This is the first in a series of blogs to help build your confidence and skills around the one bit of the race you probably haven’t trained for! That’s OK though I am sure you have been kayaking before on a school tour or on a summer camp and you ran across the boats and all that jazz. So if you managed that, this will be easy.
First things first get your life jacket on, not only is it good sense it is actually the law. So once you are buckled up, grab a paddle, kayak and a buddy.
A paddle is essential to getting you moving so make sure and grab one of them too. To make sure you are holding it correctly have a look for any writing on the blade (spoon bit at the end of the ends of the pole) generally speaking if you can read the writing you have the paddle the correct way around, if the writing is upside down flip the paddle to get it the right way up.
The next piece is pretty simple; grab the shaft (pole bit between the blades) like the handle bars of a bike with your hands shoulder width apart and with an even space between your hand and the blades.
You won’t get far without a kayak so grab one of them next; most races now use double sit on top kayaks. As a general rule the larger/taller/heavier person goes in the back seat this helps maintain control and speed.
So you are now tooled up and ready to launch into the kayak leg of your race. This can be tricky and not very graceful but it is a little easier if you accept the fact you are going to get your feet wet so get stuck in. There are 2 entry methods to board your kayak, the straddle and the side saddle.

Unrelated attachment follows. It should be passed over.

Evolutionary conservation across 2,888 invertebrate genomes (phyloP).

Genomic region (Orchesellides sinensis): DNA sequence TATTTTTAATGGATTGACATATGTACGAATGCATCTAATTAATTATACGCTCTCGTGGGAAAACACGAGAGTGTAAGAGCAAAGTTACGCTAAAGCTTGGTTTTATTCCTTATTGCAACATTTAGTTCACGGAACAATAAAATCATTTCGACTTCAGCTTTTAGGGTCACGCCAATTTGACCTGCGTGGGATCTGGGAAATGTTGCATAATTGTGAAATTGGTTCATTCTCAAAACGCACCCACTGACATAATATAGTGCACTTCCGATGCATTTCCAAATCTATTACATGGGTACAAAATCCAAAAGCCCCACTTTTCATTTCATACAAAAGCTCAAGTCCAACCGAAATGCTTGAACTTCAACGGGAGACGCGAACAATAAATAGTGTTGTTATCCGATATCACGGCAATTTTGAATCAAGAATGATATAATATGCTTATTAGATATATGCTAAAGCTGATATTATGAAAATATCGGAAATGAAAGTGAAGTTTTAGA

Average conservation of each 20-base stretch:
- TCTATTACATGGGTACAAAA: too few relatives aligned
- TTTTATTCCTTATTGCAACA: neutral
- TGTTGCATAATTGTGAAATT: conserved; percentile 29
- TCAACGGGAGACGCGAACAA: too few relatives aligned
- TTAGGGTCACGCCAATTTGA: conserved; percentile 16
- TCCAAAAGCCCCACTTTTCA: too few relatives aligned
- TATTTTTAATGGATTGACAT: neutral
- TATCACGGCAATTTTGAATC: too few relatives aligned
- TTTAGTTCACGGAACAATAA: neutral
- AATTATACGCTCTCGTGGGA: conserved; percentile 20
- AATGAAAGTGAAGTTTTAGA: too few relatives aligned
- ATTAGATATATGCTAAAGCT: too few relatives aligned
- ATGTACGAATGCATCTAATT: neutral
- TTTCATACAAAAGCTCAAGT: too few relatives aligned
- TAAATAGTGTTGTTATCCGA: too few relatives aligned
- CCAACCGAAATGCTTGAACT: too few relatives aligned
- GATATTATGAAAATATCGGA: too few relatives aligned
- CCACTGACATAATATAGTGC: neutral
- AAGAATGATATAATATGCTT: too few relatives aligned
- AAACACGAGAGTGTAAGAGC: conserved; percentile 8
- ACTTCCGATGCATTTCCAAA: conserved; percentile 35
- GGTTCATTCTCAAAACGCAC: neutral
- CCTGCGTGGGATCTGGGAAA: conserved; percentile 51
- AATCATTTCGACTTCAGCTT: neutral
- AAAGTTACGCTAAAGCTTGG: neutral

The straddle involves you putting a leg either side of the kayak, placing your paddle in front of your legs across the kayak and use your hands to grab the sides of the kayaks and lower yourself in to the seat.
If you have short legs (like me) or the kayak is in deeper water the straddle may not be an option so you can go for the side saddle. If you want to be super slick and save vital seconds you can try the syncro side saddle this involves both paddles mounting at the same time from opposite sides of the kayak. This is the description for entry from the right hand side of the kayak. Stand beside the seat of the kayak, place your paddle in the water between you and the kayak (it will float, trust me). Reach across the kayak to the far side with your left hand, this will balance the boat as you lower your arse into the seat, you can use your right hand on the near side to maintain control. Once your butt is in the seat maintain your hand position and swing your legs over into the kayak. Your paddle will be floating on the right side of your boat so just reach down and grab it, and pull like a dog!
The next blog will focus on working together to move forward efficiently and steering a straight line so stay tuned.